As we made our way across the city, I told them all about the 30/30 challenge and how I was trying to treat my own phobia, but hadn’t thought it through very well and I thanked them for being part of my treatment plan. This entire conversation happened as I held a death grip on the pole in the center of the car and focused on taking deep breaths. I did manage to relax enough to peer out the window a few times and snap some pictures. Because, what good would it be to conquer my fear if I didn’t get to see some of the breathtaking (literally) views?
When I arrived at the end of the ride at Rosales park, I hopped out of the car relieved to be on solid ground again. Facing your fears is a lot of work, both on a physical and psychological level. However, if your fears are holding you back from doing something that’s important to you then it’s absolutely worth it to rise to the challenge and start working on overcoming them. You never know what you might learn during the experience. If I hadn’t gone on the Teleferico that day, I may never have learned that this park is called “Rosales” because it’s home to an expansive rose garden that’s free to enter.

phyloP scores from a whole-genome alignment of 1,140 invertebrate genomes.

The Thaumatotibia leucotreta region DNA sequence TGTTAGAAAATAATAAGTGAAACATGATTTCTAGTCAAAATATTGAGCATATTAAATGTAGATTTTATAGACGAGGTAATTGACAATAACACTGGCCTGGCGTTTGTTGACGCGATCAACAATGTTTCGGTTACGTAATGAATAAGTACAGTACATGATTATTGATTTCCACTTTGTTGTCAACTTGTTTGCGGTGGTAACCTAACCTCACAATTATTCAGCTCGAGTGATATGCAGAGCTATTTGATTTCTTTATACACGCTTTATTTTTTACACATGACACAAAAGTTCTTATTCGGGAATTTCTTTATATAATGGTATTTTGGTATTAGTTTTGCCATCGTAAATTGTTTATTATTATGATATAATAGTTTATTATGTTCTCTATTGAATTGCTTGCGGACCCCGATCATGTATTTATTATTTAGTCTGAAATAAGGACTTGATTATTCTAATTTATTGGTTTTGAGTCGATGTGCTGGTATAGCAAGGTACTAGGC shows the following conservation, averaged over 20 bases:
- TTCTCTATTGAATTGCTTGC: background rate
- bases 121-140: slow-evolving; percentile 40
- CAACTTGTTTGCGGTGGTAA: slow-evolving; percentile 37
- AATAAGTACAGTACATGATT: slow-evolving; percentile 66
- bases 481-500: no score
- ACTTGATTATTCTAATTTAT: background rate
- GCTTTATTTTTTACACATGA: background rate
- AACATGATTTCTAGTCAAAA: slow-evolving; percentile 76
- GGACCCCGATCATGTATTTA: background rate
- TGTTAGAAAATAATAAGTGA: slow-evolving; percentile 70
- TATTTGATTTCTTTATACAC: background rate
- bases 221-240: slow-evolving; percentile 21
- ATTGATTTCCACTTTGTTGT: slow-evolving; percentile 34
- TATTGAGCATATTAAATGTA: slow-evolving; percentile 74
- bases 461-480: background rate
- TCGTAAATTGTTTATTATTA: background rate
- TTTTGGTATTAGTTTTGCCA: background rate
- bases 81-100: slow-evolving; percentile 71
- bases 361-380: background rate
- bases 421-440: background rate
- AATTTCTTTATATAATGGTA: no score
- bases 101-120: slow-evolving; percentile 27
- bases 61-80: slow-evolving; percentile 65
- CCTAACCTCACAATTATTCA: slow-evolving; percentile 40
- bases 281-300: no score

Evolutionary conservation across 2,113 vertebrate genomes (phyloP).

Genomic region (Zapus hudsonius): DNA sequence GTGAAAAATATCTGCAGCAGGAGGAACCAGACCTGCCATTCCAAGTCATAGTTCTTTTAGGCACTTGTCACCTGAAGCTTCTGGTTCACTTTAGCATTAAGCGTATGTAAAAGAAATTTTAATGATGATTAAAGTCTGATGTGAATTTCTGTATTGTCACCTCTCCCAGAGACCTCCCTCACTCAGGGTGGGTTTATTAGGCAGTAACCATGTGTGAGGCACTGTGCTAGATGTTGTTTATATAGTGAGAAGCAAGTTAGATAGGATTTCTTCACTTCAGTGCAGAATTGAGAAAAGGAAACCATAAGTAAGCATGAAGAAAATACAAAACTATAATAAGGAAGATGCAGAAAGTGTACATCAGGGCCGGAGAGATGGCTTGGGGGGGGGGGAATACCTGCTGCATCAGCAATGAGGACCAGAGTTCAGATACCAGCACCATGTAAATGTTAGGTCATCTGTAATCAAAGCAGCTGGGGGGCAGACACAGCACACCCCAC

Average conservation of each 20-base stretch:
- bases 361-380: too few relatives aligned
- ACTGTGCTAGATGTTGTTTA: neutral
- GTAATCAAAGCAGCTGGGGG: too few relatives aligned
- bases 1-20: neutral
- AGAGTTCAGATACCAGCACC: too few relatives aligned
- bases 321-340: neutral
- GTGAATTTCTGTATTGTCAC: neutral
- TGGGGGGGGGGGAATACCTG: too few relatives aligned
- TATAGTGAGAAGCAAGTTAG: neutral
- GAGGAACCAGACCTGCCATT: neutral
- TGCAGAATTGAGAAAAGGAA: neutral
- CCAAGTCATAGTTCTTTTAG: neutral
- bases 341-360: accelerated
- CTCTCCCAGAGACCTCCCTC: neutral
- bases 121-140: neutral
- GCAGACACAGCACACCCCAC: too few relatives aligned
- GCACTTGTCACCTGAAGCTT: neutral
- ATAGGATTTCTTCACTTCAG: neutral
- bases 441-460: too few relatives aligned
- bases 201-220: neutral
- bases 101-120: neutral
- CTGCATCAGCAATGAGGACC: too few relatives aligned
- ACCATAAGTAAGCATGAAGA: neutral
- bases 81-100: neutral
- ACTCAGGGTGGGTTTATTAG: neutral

If there’s anything I learned from my thirty days of thirty new things, it was that it’s called a challenge for a reason. It’s hard to find time amidst the day to day grind to do something new.
Turning 30 can be an intimidating and scary moment in life. Are you spending your days doing what you’d always hoped? Have you accomplished everything you’d always thought you would? One of my personal goals in life is to age gracefully and as the smile lines around my eyes become more and more defined as the days go by and I find myself unable to stay up past 2am, I realize just how hard of a challenge this is going to be. But I think that part of the secret is to not stay so attached to the physical manifestations of everything. While I can, and do, take proactive steps to slow the process, there is no denying that my body will slowly deteriorate as the years go by. But what doesn’t have to deteriorate is my zest for learning, my appreciation for life and my sense of understanding of how this life thing works. If we are stuck on looking a certain way or achieving a very specific goal, then we miss out on the chance to learn from the ups and downs that life inevitably throws our way. I’m so far from figuring it all out, but I’m reassured by the fact that I’ve got a lot of birthdays and chances to make mistakes the hard way ahead of me. And hopefully as all those years tick by, I’ll be expanding upon that remarkable thing that has hope of getting better as we age…wisdom.